Joey Del Negro is a London-based DJ and regular visitor of Hip Hop gigs. He finds that’s he often (too) late in finding about Hip Hop gigs in London and wants to receive regular alerts about Hip Hop gigs coming up. Joey doesn’t have a specific Hip Hop artist or DJ he’s interested in, he likes to be kept up to date on upcoming Hip Hop shows, so that he can then decide what he really wants to go and see.
Main problem: wanting to find out about upcoming Hip Hop shows as soon as possible.
Fig. 2 – Some initial sketches of possible user interface
A basic way to list gig information, outlining date, artist, location, venue and ticket resellers:
A basic way to filter gig information, with the user being able to select using a number of filters:
Fig. 3 – Possible vision statements for the HipHopListings mobile app
“HipHopListings is a mobile app for Hip Hop fans in the UK who want to be kept up to date on Hip Hop events across the UK and Hip Hop releases. Our app lets users find about Hip Hop shows or releases by artists they might not even have heard about, but will be triggered to go an check it out. Our app goes beyond specific artists you wish to track and gives you a complete overview of upcoming Hip Hop shows and releases, making sure you have full access to what’s going on and letting you filter this info by location or date.”
Shorter vision statements:
- “A great overview of Hip Hop gigs and releases at your fingertips”
- “Enabling Hip Hop fans to access gig and release info where and when they like”
- “A comprehensive list that lets users filter shows by location and by date”
- “A single source for all Hip Hop concert and release information”
- “An app that doesn’t track artists but tracks all the releases and shows in the genre you’re passionate about”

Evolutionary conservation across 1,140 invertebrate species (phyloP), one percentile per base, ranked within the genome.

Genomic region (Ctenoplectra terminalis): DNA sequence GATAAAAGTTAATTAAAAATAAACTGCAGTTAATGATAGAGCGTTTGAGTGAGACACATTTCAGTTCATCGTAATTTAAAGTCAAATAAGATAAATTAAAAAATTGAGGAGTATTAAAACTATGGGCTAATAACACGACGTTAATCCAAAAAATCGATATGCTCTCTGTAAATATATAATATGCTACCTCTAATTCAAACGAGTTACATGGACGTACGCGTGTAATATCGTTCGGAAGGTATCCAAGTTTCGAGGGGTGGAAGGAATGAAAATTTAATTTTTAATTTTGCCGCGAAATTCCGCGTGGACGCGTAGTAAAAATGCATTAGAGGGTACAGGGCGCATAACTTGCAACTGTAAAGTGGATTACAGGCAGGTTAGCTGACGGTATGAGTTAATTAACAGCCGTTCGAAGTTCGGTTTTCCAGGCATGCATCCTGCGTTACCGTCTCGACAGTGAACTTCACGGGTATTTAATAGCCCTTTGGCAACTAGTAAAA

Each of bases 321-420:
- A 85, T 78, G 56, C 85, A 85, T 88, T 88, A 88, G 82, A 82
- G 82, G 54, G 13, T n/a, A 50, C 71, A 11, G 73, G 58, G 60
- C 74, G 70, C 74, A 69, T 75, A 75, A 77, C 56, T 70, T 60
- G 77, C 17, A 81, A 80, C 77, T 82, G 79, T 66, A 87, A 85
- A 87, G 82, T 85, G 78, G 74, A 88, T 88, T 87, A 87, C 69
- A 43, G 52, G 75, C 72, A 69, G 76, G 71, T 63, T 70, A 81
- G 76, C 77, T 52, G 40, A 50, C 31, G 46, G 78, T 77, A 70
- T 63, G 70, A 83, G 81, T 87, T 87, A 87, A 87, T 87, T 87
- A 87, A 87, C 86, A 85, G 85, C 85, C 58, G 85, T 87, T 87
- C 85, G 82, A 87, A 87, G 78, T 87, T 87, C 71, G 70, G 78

Fig. 4 – Assumptions and metrics to validate
- Assumption: Users wish to receive alerts not based on a specific artist. Instead, they wish to receive alerts on all gigs within a specific genre and within their local area. Possible metrics to validate this assumption: (a) number of alert sign-ups (b) ‘click-through‘ on alerts and (c) conversion on concerts listed (i.e. ticket purchases).
- Assumption: Users like having immediate access to a list of Hip Hop releases and gigs on the go using their smartphone. Possible metrics to validate this assumption: (a) number of app downloads (b) cohort analysis, e.g. comparing usage by recent sign-ups to non-recent sign-ups (c) number of retweets and shares of release and concert info and (d) conversion on releases and concerts listed (e.g. ticket purchases and purchases/downloads of releases listed).
- Assumption: Artists and promotors wish to interact with the app by providing gig or release info. Possible metrics to validate this assumption: (a) number of artists providing release or concert info to HipHopListings and frequency (b) number of promoters providing release to HipHopListings and frequency and (c) conversion on releases and concerts listed (e.g. ticket purchases and purchases/downloads of releases listed).
Related links for further learning: